Rural residents in Woodbury County could be without EMS and paramedics after Jan. 1

Rural residents in Woodbury County could be without EMS after Jan. 1

Rural Woodbury County residents could be facing a crisis if they need emergency care after January 1st.

That's the assessment of Woodbury County's Emergency Management director Gary Brown after the board of supervisors refused to hire three new paramedics last night.

Brown says the additions will be needed after January 1st when Siouxland Paramedics stops answering emergency calls after more than 30 years of service to rural areas.

He says the county needs the new positions to provide the same level of care residents are getting now.

"We've come along ways in 35 years and having that ability to give that drug and that medicine, to do those procedures on the way to hospital, especially in the rural area where you are traveling so far. We in EMS believe that it is time for EMS to become an essential service just like police, fire, county attorney, secondary roads, all of those other things that we rely on," said Brown.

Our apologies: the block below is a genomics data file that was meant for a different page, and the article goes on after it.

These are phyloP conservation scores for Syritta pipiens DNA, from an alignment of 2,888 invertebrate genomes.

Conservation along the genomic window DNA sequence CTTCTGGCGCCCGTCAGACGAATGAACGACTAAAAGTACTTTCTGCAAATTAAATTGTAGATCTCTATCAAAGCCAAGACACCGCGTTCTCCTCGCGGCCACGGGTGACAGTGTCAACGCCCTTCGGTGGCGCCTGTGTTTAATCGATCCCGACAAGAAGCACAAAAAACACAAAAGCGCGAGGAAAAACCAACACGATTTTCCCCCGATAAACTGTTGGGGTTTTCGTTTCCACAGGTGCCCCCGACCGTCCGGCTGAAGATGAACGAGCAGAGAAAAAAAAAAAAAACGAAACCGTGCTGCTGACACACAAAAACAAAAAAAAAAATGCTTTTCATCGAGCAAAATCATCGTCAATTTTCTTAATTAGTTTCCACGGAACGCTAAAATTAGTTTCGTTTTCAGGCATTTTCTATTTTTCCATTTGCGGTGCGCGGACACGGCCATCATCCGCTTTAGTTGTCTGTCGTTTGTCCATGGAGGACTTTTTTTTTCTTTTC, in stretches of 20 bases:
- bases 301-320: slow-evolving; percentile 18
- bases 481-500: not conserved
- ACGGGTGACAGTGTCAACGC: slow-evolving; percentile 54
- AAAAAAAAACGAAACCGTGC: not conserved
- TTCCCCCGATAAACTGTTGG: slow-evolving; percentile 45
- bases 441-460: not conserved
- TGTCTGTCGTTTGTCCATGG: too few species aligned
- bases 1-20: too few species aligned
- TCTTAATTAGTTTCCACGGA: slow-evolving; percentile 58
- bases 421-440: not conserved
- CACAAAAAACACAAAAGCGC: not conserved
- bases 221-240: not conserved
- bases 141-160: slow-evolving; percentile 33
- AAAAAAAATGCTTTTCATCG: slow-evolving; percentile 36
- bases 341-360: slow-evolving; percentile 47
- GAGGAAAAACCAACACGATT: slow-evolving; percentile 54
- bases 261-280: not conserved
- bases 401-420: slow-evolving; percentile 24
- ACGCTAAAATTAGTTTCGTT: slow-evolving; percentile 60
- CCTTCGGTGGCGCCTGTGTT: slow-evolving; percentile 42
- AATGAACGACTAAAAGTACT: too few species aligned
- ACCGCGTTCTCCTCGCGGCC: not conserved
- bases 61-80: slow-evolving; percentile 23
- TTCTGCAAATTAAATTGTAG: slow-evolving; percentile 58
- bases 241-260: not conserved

Brown adds the county's lone paramedic, who operates out of Climbing Hill, provides a higher level of service than most community ambulances can.

And having someone like that on the scene can make a big difference.

"We've had cases in the wintertime where it's takes three or four hours to get a patient to the hospital because of having to wait for snow plows and actually follow a snow plow in to town. If you've got a broken hip or you're having chest pains or in a diabetic crisis, chances are, your outcome is not going to be very good if we can't do some of those things for you in the back of an ambulance,"Brown said.

The majority of supervisors say the county just can't afford the additional paramedics right now.

close video ad
Unmutetoggle ad audio on off